Subsidies: The subsidy environment for solar (in particular) has given the industry a number of quick cycles of boom and bust. I don’t have any answer for this problem but for those who work in the industry, life has been very difficult at times and some have lost significant money. It doesn’t help that state governments introduced different feed-in tariffs around the country and the federal government introduced a multiplier to increase its subsidy. The market conditions changed faster than the government regulations so some people made a lot more money than others, even though this would never have been the intent.

Feed-in tariff design: The feed-in tariff was hard to change. It is worth taking a note out of Germany and Spain’s playbook. Both introduced sliding scales in regulations so that the tariff could be adjusted to match the falling price of solar energy and the level of subsidy remained adequate to encourage investment but not lucrative.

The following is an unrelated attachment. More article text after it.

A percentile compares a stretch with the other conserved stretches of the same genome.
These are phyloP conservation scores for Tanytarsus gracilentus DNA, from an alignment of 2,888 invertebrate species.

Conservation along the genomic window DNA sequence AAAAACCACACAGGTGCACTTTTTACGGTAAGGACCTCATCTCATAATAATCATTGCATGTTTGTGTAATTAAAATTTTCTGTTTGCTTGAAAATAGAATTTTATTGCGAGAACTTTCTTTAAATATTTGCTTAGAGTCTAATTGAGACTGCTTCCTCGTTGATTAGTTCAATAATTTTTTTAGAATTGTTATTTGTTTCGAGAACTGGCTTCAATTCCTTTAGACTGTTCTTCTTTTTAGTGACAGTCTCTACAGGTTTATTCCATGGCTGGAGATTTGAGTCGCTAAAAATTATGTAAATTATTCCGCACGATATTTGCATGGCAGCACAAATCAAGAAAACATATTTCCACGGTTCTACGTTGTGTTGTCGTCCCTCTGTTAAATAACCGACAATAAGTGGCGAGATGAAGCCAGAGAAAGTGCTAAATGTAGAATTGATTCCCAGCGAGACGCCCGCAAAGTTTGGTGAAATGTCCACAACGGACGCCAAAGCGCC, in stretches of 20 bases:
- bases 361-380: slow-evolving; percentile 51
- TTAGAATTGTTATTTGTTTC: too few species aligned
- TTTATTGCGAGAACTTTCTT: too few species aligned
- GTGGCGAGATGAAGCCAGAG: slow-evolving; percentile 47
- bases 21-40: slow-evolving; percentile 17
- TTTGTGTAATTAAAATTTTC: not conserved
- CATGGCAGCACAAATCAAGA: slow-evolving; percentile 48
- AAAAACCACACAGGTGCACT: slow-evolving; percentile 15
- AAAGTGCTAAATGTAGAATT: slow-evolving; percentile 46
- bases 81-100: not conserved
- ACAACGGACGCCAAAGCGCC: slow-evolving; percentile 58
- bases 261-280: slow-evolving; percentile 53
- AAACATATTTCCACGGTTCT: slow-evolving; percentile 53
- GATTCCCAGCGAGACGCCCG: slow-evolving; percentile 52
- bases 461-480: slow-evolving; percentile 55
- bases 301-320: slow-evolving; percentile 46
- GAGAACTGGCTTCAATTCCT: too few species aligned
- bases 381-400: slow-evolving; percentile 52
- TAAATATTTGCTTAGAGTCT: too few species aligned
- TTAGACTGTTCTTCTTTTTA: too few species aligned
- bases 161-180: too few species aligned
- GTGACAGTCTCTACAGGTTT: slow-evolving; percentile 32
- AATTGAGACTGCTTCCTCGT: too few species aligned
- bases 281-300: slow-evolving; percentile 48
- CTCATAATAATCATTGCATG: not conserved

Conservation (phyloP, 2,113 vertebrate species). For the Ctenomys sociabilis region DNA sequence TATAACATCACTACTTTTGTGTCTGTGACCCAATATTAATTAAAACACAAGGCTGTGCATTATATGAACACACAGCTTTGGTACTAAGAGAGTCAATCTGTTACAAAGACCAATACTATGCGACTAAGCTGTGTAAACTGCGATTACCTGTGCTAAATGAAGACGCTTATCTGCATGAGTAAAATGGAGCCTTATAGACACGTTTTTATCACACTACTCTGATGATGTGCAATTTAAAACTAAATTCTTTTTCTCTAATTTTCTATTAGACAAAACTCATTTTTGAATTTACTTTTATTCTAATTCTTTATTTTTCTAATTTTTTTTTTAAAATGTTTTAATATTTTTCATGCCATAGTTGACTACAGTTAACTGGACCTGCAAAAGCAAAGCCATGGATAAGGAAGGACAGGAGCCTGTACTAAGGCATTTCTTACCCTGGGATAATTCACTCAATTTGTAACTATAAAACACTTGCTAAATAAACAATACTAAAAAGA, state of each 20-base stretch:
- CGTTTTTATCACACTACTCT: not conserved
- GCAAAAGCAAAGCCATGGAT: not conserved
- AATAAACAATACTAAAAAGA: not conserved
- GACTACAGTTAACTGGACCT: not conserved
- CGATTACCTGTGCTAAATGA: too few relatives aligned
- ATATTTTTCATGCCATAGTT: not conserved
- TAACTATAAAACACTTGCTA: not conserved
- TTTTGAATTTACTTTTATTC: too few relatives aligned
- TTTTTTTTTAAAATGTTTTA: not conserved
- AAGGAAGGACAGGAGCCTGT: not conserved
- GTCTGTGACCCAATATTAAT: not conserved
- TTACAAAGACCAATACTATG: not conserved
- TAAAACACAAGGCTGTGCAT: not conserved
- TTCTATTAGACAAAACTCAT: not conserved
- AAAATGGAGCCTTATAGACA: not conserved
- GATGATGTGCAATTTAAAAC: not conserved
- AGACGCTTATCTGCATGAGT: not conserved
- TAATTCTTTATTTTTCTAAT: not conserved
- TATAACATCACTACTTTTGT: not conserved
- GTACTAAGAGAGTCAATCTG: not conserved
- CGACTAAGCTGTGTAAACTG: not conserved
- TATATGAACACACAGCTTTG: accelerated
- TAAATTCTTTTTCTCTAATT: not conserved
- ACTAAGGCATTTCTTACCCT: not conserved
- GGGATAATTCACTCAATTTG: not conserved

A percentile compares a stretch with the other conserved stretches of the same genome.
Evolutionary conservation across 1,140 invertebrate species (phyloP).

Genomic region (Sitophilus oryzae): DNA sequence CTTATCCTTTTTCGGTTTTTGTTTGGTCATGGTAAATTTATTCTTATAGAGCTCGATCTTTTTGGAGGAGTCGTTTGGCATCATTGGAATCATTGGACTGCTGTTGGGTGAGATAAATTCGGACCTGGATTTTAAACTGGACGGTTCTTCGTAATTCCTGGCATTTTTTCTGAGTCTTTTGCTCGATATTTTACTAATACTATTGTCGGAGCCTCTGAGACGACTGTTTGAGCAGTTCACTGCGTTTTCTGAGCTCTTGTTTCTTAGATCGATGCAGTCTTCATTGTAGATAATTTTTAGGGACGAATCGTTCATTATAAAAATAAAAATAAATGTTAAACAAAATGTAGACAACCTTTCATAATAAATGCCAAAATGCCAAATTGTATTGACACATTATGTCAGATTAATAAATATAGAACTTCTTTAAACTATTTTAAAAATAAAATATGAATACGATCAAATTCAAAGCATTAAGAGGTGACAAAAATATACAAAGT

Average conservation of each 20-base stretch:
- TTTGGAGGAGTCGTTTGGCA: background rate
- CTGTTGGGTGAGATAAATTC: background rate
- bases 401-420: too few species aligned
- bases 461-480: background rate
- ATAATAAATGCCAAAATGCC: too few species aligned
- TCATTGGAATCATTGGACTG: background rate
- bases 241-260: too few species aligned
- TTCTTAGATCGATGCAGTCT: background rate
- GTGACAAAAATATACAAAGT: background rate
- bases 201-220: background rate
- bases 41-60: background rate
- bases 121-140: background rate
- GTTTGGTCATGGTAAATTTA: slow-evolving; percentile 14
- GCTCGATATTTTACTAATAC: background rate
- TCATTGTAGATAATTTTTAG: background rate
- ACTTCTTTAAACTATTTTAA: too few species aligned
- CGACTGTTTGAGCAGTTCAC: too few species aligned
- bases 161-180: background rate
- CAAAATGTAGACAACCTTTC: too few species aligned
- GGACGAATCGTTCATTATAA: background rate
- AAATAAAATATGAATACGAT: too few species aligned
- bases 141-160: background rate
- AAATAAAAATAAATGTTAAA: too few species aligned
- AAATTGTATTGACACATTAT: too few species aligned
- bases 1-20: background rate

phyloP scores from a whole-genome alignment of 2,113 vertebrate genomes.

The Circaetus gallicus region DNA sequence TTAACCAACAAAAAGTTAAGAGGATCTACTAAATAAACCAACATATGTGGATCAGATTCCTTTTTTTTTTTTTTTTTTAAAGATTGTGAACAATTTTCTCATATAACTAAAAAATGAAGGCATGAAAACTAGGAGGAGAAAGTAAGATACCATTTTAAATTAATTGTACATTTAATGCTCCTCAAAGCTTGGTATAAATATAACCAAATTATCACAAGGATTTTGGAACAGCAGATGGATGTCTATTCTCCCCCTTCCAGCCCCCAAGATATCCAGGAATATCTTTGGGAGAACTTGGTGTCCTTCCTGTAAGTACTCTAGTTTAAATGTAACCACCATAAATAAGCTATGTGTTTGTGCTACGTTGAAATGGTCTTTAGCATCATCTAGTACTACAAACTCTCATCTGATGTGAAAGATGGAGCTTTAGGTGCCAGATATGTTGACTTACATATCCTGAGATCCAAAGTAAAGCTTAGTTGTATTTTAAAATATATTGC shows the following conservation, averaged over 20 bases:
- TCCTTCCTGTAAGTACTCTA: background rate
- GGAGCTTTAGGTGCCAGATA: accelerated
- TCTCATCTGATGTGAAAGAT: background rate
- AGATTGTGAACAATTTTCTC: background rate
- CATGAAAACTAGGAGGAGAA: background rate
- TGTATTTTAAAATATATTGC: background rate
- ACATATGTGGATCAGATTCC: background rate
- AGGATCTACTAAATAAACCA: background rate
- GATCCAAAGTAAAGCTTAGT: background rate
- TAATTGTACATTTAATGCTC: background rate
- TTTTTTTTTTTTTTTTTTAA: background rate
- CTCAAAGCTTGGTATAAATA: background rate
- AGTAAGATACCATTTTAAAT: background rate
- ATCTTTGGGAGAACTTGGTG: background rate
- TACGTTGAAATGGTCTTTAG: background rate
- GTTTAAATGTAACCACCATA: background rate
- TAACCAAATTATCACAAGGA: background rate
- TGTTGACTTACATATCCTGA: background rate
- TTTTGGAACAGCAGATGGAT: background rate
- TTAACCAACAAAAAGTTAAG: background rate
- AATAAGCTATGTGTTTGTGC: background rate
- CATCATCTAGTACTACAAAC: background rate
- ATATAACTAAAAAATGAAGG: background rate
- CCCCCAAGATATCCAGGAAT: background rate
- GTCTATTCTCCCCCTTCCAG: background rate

Net vs Gross feed-in: I think we made the right decision to have a net feed-in tariff. Many households exported more than anticipated. When the tariff stops, those households enter the market as prosumers, using some of their solar energy and exporting the surplus. By contrast, consumers in NSW (gross feed-in) are trying to get their metering arrangements changed because without the tariff, consumers can’t get top dollar for their electricity by using it themselves. In other words, in SA we connected solar panels in the way that made sense in the long term.

Smart meters: We changed 200,000 meters from old spinning disc meters to import/export meters at the same time Victoria was rolling out smart meters to all its customers. We get a big FAIL for not ensuring those meters were smart, a real wasted investment opportunity.